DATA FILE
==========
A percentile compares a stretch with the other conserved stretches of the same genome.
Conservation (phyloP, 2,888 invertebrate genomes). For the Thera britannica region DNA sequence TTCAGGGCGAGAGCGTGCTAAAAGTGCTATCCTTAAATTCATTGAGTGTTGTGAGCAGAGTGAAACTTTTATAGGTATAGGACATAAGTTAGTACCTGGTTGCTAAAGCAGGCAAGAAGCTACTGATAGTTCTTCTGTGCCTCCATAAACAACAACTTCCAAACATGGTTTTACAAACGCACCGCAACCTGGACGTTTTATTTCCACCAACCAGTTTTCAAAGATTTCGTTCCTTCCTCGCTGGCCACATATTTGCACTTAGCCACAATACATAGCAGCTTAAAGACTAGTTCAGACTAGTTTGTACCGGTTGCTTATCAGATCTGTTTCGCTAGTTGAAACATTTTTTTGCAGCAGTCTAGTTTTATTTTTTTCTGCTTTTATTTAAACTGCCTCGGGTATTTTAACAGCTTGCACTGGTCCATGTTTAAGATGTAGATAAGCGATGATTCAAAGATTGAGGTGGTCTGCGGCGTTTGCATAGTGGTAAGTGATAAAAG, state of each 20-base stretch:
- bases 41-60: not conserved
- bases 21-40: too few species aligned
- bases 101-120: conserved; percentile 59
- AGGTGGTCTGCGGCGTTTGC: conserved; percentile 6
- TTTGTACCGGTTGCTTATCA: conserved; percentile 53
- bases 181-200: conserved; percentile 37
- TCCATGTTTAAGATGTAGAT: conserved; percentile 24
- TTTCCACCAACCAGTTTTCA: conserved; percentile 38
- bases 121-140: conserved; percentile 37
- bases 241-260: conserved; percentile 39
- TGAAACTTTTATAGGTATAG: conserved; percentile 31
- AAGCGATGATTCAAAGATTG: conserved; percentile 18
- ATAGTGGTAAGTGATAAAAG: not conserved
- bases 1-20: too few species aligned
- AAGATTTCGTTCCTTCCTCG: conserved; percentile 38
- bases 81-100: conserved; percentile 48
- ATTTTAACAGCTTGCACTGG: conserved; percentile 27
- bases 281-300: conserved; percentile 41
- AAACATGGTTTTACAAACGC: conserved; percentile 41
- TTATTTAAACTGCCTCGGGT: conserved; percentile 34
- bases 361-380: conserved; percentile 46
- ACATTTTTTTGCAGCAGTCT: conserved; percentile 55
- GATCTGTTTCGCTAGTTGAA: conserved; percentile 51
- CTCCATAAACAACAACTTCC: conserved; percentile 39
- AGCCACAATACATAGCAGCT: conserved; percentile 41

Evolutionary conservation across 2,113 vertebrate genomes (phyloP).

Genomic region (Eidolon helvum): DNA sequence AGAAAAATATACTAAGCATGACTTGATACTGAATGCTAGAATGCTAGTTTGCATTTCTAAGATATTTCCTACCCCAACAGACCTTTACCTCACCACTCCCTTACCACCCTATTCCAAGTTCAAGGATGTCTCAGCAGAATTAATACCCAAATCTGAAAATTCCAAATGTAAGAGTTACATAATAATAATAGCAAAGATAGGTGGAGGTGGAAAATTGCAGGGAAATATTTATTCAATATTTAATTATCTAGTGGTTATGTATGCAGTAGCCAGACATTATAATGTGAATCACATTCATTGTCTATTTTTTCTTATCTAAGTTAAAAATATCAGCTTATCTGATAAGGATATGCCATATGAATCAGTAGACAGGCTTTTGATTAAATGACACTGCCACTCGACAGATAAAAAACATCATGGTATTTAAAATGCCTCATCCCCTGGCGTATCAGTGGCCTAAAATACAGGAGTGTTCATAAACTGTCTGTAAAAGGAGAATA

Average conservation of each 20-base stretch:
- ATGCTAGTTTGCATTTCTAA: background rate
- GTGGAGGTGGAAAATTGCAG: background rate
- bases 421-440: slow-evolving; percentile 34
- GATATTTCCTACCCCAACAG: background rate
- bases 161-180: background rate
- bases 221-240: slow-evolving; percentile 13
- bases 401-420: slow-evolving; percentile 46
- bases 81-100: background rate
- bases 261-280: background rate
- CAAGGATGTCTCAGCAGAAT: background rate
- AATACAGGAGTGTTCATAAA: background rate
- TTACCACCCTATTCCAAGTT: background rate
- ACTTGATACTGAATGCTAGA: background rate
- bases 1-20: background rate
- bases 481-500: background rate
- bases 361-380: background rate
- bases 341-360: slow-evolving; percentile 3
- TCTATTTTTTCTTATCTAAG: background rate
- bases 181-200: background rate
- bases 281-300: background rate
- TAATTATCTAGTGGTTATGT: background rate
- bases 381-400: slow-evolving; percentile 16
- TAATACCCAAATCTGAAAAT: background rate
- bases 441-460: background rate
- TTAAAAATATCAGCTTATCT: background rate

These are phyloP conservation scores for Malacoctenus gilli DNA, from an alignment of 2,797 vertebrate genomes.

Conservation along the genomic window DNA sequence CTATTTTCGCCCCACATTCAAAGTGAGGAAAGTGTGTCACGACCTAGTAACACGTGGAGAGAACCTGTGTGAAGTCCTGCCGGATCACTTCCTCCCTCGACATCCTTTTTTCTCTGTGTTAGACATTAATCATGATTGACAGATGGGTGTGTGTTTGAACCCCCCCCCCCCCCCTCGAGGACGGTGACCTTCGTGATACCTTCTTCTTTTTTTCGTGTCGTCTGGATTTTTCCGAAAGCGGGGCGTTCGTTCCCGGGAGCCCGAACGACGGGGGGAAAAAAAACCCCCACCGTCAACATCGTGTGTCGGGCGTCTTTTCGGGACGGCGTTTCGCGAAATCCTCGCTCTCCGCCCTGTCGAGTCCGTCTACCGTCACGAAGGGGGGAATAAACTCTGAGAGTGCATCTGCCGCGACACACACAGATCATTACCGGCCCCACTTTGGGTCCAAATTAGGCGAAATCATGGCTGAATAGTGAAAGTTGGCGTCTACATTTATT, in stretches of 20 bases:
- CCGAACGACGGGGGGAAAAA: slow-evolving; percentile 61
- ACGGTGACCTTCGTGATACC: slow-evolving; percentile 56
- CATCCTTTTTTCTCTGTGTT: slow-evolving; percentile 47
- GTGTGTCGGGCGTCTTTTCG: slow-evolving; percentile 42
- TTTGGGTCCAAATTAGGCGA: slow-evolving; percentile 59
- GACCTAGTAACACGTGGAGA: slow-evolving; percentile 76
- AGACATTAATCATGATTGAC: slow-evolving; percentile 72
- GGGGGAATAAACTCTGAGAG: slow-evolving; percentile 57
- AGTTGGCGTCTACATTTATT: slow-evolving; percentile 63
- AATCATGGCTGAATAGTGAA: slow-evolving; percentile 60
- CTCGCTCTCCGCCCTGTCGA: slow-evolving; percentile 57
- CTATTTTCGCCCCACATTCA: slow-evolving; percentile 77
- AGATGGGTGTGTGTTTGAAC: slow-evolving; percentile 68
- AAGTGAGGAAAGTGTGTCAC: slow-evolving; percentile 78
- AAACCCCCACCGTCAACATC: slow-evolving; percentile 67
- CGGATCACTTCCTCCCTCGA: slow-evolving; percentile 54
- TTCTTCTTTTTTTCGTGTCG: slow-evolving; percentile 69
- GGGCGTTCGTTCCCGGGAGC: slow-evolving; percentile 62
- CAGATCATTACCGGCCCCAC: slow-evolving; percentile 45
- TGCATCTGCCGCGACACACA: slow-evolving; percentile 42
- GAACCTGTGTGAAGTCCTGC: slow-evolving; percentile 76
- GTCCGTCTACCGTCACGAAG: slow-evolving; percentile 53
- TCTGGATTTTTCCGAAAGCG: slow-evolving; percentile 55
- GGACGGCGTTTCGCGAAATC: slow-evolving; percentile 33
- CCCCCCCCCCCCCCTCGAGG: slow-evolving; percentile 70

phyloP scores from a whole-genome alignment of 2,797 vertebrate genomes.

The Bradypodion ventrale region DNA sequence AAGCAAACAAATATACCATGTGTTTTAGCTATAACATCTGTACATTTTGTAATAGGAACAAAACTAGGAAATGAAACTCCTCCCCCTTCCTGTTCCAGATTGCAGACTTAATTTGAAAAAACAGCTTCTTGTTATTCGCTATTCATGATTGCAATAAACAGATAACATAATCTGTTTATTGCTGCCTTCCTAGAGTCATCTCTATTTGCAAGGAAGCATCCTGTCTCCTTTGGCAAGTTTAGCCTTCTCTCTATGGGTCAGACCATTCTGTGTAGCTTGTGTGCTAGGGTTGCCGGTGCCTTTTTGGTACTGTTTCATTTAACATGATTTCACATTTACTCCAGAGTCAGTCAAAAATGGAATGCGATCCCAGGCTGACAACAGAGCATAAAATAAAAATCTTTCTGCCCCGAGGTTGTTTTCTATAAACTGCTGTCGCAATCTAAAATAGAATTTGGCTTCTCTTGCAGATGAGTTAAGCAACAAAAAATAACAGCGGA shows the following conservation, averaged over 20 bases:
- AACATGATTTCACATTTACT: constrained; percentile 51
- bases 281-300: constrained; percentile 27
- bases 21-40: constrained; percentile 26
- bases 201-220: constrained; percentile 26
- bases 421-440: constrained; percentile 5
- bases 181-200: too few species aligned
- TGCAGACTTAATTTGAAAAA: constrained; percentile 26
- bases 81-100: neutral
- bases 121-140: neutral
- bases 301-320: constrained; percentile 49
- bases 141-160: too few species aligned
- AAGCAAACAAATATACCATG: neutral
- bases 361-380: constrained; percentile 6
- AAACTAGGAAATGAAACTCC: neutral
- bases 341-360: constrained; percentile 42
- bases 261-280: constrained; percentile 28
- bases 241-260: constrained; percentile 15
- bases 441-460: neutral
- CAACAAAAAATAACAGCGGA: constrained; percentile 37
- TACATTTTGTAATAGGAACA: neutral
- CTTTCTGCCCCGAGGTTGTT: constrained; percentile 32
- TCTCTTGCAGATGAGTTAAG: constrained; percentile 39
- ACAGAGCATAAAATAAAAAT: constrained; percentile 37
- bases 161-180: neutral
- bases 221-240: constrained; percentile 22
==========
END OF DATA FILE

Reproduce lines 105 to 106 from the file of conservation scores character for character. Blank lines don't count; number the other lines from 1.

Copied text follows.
- CTTTCTGCCCCGAGGTTGTT: constrained; percentile 32
- TCTCTTGCAGATGAGTTAAG: constrained; percentile 39